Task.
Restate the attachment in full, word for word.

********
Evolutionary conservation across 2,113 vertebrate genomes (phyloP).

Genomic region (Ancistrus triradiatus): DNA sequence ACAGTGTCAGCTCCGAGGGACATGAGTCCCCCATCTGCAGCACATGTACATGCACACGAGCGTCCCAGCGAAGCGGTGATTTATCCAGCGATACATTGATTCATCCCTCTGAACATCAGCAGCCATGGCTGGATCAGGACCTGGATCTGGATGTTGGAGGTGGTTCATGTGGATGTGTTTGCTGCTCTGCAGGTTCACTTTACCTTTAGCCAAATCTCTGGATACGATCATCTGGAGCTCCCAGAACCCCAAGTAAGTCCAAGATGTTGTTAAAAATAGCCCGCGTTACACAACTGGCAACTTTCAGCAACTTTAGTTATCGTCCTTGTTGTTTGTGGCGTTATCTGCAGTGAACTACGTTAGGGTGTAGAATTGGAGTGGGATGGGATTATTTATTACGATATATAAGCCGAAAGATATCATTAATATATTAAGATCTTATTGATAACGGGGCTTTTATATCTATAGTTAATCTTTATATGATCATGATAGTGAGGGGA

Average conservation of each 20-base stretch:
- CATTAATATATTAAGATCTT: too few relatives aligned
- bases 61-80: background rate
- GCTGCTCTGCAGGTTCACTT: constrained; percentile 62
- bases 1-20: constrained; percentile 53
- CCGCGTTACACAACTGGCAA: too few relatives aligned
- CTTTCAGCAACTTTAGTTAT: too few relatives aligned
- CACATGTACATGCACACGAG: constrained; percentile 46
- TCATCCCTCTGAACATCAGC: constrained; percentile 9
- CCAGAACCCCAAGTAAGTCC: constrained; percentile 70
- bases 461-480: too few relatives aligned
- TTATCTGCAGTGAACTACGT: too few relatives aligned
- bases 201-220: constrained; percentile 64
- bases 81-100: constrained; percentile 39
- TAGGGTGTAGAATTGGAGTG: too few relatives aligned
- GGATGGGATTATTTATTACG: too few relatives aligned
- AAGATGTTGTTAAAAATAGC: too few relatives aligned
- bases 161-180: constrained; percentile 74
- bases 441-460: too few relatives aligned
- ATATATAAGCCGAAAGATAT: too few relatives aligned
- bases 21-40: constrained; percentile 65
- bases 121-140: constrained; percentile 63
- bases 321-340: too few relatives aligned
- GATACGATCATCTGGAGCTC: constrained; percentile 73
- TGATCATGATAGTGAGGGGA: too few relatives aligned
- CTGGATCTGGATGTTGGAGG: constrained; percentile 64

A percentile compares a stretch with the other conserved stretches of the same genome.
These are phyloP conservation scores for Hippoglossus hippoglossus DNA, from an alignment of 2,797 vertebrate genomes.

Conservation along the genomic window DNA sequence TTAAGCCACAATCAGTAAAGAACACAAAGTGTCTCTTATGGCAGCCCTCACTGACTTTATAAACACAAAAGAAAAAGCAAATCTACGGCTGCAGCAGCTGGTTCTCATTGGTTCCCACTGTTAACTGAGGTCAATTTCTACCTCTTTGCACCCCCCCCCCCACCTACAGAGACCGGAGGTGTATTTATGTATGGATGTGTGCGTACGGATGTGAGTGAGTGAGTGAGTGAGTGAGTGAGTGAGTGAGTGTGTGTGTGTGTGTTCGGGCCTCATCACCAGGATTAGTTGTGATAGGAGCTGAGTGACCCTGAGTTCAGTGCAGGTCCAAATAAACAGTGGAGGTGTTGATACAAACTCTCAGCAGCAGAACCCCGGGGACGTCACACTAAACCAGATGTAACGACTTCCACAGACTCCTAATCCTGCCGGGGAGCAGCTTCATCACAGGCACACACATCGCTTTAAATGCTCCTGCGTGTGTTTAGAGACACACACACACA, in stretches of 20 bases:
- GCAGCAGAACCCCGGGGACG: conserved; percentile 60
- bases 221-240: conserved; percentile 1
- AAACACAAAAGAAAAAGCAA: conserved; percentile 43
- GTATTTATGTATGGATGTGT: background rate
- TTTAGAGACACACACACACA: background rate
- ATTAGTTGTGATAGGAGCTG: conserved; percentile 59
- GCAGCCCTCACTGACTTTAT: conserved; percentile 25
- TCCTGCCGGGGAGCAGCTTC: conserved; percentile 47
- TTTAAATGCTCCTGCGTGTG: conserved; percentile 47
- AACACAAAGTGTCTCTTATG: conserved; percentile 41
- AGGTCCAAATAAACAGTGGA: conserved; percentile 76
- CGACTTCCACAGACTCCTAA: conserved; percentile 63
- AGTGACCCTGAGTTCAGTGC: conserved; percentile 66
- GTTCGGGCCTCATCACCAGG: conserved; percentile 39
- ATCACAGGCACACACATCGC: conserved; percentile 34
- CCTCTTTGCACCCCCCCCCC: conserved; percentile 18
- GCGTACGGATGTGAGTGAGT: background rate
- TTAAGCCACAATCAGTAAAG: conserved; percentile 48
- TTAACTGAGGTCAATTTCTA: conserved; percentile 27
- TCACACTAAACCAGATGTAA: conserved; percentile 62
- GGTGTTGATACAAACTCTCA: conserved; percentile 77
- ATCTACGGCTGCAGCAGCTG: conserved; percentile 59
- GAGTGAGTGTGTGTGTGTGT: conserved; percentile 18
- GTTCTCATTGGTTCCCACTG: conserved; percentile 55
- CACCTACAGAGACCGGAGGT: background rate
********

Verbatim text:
Evolutionary conservation across 2,113 vertebrate genomes (phyloP).

Genomic region (Ancistrus triradiatus): DNA sequence ACAGTGTCAGCTCCGAGGGACATGAGTCCCCCATCTGCAGCACATGTACATGCACACGAGCGTCCCAGCGAAGCGGTGATTTATCCAGCGATACATTGATTCATCCCTCTGAACATCAGCAGCCATGGCTGGATCAGGACCTGGATCTGGATGTTGGAGGTGGTTCATGTGGATGTGTTTGCTGCTCTGCAGGTTCACTTTACCTTTAGCCAAATCTCTGGATACGATCATCTGGAGCTCCCAGAACCCCAAGTAAGTCCAAGATGTTGTTAAAAATAGCCCGCGTTACACAACTGGCAACTTTCAGCAACTTTAGTTATCGTCCTTGTTGTTTGTGGCGTTATCTGCAGTGAACTACGTTAGGGTGTAGAATTGGAGTGGGATGGGATTATTTATTACGATATATAAGCCGAAAGATATCATTAATATATTAAGATCTTATTGATAACGGGGCTTTTATATCTATAGTTAATCTTTATATGATCATGATAGTGAGGGGA

Average conservation of each 20-base stretch:
- CATTAATATATTAAGATCTT: too few relatives aligned
- bases 61-80: background rate
- GCTGCTCTGCAGGTTCACTT: constrained; percentile 62
- bases 1-20: constrained; percentile 53
- CCGCGTTACACAACTGGCAA: too few relatives aligned
- CTTTCAGCAACTTTAGTTAT: too few relatives aligned
- CACATGTACATGCACACGAG: constrained; percentile 46
- TCATCCCTCTGAACATCAGC: constrained; percentile 9
- CCAGAACCCCAAGTAAGTCC: constrained; percentile 70
- bases 461-480: too few relatives aligned
- TTATCTGCAGTGAACTACGT: too few relatives aligned
- bases 201-220: constrained; percentile 64
- bases 81-100: constrained; percentile 39
- TAGGGTGTAGAATTGGAGTG: too few relatives aligned
- GGATGGGATTATTTATTACG: too few relatives aligned
- AAGATGTTGTTAAAAATAGC: too few relatives aligned
- bases 161-180: constrained; percentile 74
- bases 441-460: too few relatives aligned
- ATATATAAGCCGAAAGATAT: too few relatives aligned
- bases 21-40: constrained; percentile 65
- bases 121-140: constrained; percentile 63
- bases 321-340: too few relatives aligned
- GATACGATCATCTGGAGCTC: constrained; percentile 73
- TGATCATGATAGTGAGGGGA: too few relatives aligned
- CTGGATCTGGATGTTGGAGG: constrained; percentile 64

A percentile compares a stretch with the other conserved stretches of the same genome.
These are phyloP conservation scores for Hippoglossus hippoglossus DNA, from an alignment of 2,797 vertebrate genomes.

Conservation along the genomic window DNA sequence TTAAGCCACAATCAGTAAAGAACACAAAGTGTCTCTTATGGCAGCCCTCACTGACTTTATAAACACAAAAGAAAAAGCAAATCTACGGCTGCAGCAGCTGGTTCTCATTGGTTCCCACTGTTAACTGAGGTCAATTTCTACCTCTTTGCACCCCCCCCCCCACCTACAGAGACCGGAGGTGTATTTATGTATGGATGTGTGCGTACGGATGTGAGTGAGTGAGTGAGTGAGTGAGTGAGTGAGTGAGTGTGTGTGTGTGTGTTCGGGCCTCATCACCAGGATTAGTTGTGATAGGAGCTGAGTGACCCTGAGTTCAGTGCAGGTCCAAATAAACAGTGGAGGTGTTGATACAAACTCTCAGCAGCAGAACCCCGGGGACGTCACACTAAACCAGATGTAACGACTTCCACAGACTCCTAATCCTGCCGGGGAGCAGCTTCATCACAGGCACACACATCGCTTTAAATGCTCCTGCGTGTGTTTAGAGACACACACACACA, in stretches of 20 bases:
- GCAGCAGAACCCCGGGGACG: conserved; percentile 60
- bases 221-240: conserved; percentile 1
- AAACACAAAAGAAAAAGCAA: conserved; percentile 43
- GTATTTATGTATGGATGTGT: background rate
- TTTAGAGACACACACACACA: background rate
- ATTAGTTGTGATAGGAGCTG: conserved; percentile 59
- GCAGCCCTCACTGACTTTAT: conserved; percentile 25
- TCCTGCCGGGGAGCAGCTTC: conserved; percentile 47
- TTTAAATGCTCCTGCGTGTG: conserved; percentile 47
- AACACAAAGTGTCTCTTATG: conserved; percentile 41
- AGGTCCAAATAAACAGTGGA: conserved; percentile 76
- CGACTTCCACAGACTCCTAA: conserved; percentile 63
- AGTGACCCTGAGTTCAGTGC: conserved; percentile 66
- GTTCGGGCCTCATCACCAGG: conserved; percentile 39
- ATCACAGGCACACACATCGC: conserved; percentile 34
- CCTCTTTGCACCCCCCCCCC: conserved; percentile 18
- GCGTACGGATGTGAGTGAGT: background rate
- TTAAGCCACAATCAGTAAAG: conserved; percentile 48
- TTAACTGAGGTCAATTTCTA: conserved; percentile 27
- TCACACTAAACCAGATGTAA: conserved; percentile 62
- GGTGTTGATACAAACTCTCA: conserved; percentile 77
- ATCTACGGCTGCAGCAGCTG: conserved; percentile 59
- GAGTGAGTGTGTGTGTGTGT: conserved; percentile 18
- GTTCTCATTGGTTCCCACTG: conserved; percentile 55
- CACCTACAGAGACCGGAGGT: background rate